Is there enough evidence to use bisphosphonates in HIV-infected patients? A systematic review and meta-analysis
An increased prevalence of osteopenia and osteoporosis has been observed in HIV-infected cohorts. We investigated the effect of bisphosphonates on bone mineral density in adults with HIV infection. Outcomes of interest were bone mineral density changes measured by dual-energy X-ray absorptiometry at the lumbar spine, femoral neck, and total hip, and adverse events. Data were pooled using the fixed-effects model. We identified eight randomized controlled trials meeting our inclusion criteria, involving 328 participants. Five trials compared alendronate with placebo or no intervention; in three trials the intervention arm received zoledronate. A significant increase in bone mineral density at the lumbar spine was observed in the bisphosphonate group at 48 weeks (MD: 2.84%; 95% CI: 2.11-3.57) and 96 weeks (MD: 6.76%; 95% CI: 4.98-8.54); analogously, bisphosphonates were associated with an increase in total hip bone mineral density at 48 weeks (MD: 2.12%; 95% CI: 1.43-2.81) and 96 weeks (MD: 3.2%; 95% CI: 1.52-4.88). Bisphosphonates were generally well tolerated; no drug-related withdrawals were reported in the five randomized controlled trials assessing alendronate, whereas two patients out of 104 receiving zoledronate experienced acute-phase reactions. In conclusion, administration of oral and intravenous bisphosphonates was associated with increased bone mineral density at the lumbar spine and total hip over two years in HIV-positive patients. However, none of the included trials were long enough to detect the impact of bisphosphonates on a clinically important outcome such as fracture risk. Larger studies with extended follow-up are warranted.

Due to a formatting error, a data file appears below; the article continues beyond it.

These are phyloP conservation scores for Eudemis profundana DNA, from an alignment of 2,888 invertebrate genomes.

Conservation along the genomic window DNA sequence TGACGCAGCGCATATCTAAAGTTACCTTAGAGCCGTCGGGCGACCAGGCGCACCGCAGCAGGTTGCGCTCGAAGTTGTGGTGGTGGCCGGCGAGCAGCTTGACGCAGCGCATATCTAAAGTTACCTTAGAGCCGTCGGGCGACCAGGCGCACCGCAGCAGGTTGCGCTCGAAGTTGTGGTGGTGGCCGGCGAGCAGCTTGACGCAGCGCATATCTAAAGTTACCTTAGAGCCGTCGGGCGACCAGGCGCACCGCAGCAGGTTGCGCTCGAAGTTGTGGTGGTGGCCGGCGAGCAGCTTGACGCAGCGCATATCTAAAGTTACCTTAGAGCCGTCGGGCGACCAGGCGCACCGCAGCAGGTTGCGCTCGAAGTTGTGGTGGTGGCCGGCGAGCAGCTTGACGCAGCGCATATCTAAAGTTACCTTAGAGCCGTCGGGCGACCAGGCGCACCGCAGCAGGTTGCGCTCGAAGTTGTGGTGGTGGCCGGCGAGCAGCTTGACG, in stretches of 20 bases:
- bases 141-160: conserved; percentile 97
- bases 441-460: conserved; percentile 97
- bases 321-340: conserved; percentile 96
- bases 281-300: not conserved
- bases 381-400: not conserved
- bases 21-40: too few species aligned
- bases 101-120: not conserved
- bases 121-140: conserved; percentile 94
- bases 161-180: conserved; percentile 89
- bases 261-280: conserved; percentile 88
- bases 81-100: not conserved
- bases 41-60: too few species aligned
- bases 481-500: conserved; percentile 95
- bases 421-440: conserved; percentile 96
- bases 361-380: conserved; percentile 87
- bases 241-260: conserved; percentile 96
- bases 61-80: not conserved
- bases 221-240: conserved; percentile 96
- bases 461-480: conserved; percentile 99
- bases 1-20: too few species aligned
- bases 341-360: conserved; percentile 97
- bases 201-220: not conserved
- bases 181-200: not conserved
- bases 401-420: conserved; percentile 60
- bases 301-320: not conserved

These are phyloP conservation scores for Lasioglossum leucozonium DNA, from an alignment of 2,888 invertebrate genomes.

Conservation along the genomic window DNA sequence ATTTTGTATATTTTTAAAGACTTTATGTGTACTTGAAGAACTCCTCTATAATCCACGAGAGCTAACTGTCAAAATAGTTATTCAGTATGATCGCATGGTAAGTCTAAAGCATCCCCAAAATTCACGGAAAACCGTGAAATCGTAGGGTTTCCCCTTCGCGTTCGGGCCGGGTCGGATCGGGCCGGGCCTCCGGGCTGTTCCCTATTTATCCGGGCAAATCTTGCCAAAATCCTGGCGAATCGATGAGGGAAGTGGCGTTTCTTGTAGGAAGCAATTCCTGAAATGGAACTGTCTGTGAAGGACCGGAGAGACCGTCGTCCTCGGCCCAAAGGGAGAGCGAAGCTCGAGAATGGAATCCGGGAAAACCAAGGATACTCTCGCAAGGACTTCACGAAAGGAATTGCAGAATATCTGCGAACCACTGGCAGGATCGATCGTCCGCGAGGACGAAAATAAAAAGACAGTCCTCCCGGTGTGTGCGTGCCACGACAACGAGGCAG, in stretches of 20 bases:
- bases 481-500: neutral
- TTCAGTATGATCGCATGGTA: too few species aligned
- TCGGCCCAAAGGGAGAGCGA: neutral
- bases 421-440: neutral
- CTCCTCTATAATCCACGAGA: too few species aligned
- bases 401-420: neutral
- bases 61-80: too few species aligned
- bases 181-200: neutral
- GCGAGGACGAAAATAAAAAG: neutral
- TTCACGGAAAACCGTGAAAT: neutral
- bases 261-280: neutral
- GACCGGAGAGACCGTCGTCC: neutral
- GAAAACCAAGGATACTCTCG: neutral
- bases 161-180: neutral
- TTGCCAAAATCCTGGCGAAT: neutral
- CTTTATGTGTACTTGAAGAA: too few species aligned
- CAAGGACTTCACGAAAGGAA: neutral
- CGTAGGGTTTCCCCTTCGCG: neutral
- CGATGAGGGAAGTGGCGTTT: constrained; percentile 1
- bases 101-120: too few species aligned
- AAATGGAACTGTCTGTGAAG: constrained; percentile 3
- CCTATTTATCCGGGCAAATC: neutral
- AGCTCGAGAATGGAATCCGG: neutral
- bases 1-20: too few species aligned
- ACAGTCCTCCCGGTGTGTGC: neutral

Pinzone MR, Moreno S, Cacopardo B, Nunnari G.
- General HIV+ population
- Engagement and Care Cascade